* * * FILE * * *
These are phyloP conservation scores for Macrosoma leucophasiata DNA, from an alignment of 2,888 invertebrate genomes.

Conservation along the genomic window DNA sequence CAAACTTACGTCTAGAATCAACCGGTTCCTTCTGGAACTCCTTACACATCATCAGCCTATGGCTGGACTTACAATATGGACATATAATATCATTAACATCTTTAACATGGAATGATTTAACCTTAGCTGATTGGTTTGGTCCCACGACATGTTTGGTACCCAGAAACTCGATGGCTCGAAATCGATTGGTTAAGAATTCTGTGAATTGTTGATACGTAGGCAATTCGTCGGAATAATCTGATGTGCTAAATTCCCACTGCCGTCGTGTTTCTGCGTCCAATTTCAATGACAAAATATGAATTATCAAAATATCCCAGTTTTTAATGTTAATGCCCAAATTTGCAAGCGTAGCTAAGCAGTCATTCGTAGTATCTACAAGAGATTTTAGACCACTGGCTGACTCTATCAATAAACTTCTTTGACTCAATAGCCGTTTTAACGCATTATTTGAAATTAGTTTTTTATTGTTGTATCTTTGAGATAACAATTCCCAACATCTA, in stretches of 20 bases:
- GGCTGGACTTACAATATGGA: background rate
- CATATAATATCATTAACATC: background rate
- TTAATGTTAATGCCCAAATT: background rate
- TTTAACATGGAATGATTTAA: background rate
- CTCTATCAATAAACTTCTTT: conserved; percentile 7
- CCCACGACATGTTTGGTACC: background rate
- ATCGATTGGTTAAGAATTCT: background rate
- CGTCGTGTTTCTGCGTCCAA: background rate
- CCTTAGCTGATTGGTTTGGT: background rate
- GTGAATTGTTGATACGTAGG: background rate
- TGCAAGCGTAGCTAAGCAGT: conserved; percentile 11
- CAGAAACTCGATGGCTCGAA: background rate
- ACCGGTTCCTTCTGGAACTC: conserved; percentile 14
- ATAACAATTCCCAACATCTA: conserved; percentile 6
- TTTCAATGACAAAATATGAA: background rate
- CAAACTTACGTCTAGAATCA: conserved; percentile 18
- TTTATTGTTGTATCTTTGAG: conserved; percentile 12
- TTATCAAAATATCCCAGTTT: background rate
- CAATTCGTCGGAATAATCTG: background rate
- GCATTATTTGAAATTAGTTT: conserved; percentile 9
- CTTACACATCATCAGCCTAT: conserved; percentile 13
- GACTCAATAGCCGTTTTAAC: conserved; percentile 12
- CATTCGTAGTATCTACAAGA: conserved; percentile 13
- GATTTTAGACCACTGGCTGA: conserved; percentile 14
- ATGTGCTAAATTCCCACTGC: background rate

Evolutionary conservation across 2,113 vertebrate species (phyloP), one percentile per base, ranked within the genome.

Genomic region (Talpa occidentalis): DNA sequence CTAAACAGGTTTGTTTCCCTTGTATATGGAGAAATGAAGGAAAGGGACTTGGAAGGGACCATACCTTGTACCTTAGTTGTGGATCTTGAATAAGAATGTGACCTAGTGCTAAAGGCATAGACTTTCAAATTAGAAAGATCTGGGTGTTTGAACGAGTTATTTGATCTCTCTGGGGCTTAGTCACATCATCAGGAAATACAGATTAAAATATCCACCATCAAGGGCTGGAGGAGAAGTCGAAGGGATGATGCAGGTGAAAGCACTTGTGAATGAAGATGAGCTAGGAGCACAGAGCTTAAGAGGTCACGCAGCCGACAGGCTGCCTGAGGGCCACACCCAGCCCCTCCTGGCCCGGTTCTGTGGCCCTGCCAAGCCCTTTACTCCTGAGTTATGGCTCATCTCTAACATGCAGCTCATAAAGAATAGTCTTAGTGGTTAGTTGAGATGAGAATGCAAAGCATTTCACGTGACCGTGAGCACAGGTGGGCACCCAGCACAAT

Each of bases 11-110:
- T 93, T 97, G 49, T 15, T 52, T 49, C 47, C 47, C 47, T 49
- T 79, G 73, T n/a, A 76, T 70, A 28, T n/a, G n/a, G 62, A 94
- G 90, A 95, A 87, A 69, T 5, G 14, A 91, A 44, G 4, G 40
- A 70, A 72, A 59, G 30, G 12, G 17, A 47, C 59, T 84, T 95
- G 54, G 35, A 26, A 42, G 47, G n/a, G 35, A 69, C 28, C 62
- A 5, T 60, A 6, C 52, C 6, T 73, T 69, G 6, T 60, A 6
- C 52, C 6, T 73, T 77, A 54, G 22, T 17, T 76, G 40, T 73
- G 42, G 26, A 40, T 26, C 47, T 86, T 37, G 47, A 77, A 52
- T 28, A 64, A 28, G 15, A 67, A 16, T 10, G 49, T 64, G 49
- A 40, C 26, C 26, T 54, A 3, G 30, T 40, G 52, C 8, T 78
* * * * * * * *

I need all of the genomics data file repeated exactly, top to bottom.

These are phyloP conservation scores for Macrosoma leucophasiata DNA, from an alignment of 2,888 invertebrate genomes.

Conservation along the genomic window DNA sequence CAAACTTACGTCTAGAATCAACCGGTTCCTTCTGGAACTCCTTACACATCATCAGCCTATGGCTGGACTTACAATATGGACATATAATATCATTAACATCTTTAACATGGAATGATTTAACCTTAGCTGATTGGTTTGGTCCCACGACATGTTTGGTACCCAGAAACTCGATGGCTCGAAATCGATTGGTTAAGAATTCTGTGAATTGTTGATACGTAGGCAATTCGTCGGAATAATCTGATGTGCTAAATTCCCACTGCCGTCGTGTTTCTGCGTCCAATTTCAATGACAAAATATGAATTATCAAAATATCCCAGTTTTTAATGTTAATGCCCAAATTTGCAAGCGTAGCTAAGCAGTCATTCGTAGTATCTACAAGAGATTTTAGACCACTGGCTGACTCTATCAATAAACTTCTTTGACTCAATAGCCGTTTTAACGCATTATTTGAAATTAGTTTTTTATTGTTGTATCTTTGAGATAACAATTCCCAACATCTA, in stretches of 20 bases:
- GGCTGGACTTACAATATGGA: background rate
- CATATAATATCATTAACATC: background rate
- TTAATGTTAATGCCCAAATT: background rate
- TTTAACATGGAATGATTTAA: background rate
- CTCTATCAATAAACTTCTTT: conserved; percentile 7
- CCCACGACATGTTTGGTACC: background rate
- ATCGATTGGTTAAGAATTCT: background rate
- CGTCGTGTTTCTGCGTCCAA: background rate
- CCTTAGCTGATTGGTTTGGT: background rate
- GTGAATTGTTGATACGTAGG: background rate
- TGCAAGCGTAGCTAAGCAGT: conserved; percentile 11
- CAGAAACTCGATGGCTCGAA: background rate
- ACCGGTTCCTTCTGGAACTC: conserved; percentile 14
- ATAACAATTCCCAACATCTA: conserved; percentile 6
- TTTCAATGACAAAATATGAA: background rate
- CAAACTTACGTCTAGAATCA: conserved; percentile 18
- TTTATTGTTGTATCTTTGAG: conserved; percentile 12
- TTATCAAAATATCCCAGTTT: background rate
- CAATTCGTCGGAATAATCTG: background rate
- GCATTATTTGAAATTAGTTT: conserved; percentile 9
- CTTACACATCATCAGCCTAT: conserved; percentile 13
- GACTCAATAGCCGTTTTAAC: conserved; percentile 12
- CATTCGTAGTATCTACAAGA: conserved; percentile 13
- GATTTTAGACCACTGGCTGA: conserved; percentile 14
- ATGTGCTAAATTCCCACTGC: background rate

Evolutionary conservation across 2,113 vertebrate species (phyloP), one percentile per base, ranked within the genome.

Genomic region (Talpa occidentalis): DNA sequence CTAAACAGGTTTGTTTCCCTTGTATATGGAGAAATGAAGGAAAGGGACTTGGAAGGGACCATACCTTGTACCTTAGTTGTGGATCTTGAATAAGAATGTGACCTAGTGCTAAAGGCATAGACTTTCAAATTAGAAAGATCTGGGTGTTTGAACGAGTTATTTGATCTCTCTGGGGCTTAGTCACATCATCAGGAAATACAGATTAAAATATCCACCATCAAGGGCTGGAGGAGAAGTCGAAGGGATGATGCAGGTGAAAGCACTTGTGAATGAAGATGAGCTAGGAGCACAGAGCTTAAGAGGTCACGCAGCCGACAGGCTGCCTGAGGGCCACACCCAGCCCCTCCTGGCCCGGTTCTGTGGCCCTGCCAAGCCCTTTACTCCTGAGTTATGGCTCATCTCTAACATGCAGCTCATAAAGAATAGTCTTAGTGGTTAGTTGAGATGAGAATGCAAAGCATTTCACGTGACCGTGAGCACAGGTGGGCACCCAGCACAAT

Each of bases 11-110:
- T 93, T 97, G 49, T 15, T 52, T 49, C 47, C 47, C 47, T 49
- T 79, G 73, T n/a, A 76, T 70, A 28, T n/a, G n/a, G 62, A 94
- G 90, A 95, A 87, A 69, T 5, G 14, A 91, A 44, G 4, G 40
- A 70, A 72, A 59, G 30, G 12, G 17, A 47, C 59, T 84, T 95
- G 54, G 35, A 26, A 42, G 47, G n/a, G 35, A 69, C 28, C 62
- A 5, T 60, A 6, C 52, C 6, T 73, T 69, G 6, T 60, A 6
- C 52, C 6, T 73, T 77, A 54, G 22, T 17, T 76, G 40, T 73
- G 42, G 26, A 40, T 26, C 47, T 86, T 37, G 47, A 77, A 52
- T 28, A 64, A 28, G 15, A 67, A 16, T 10, G 49, T 64, G 49
- A 40, C 26, C 26, T 54, A 3, G 30, T 40, G 52, C 8, T 78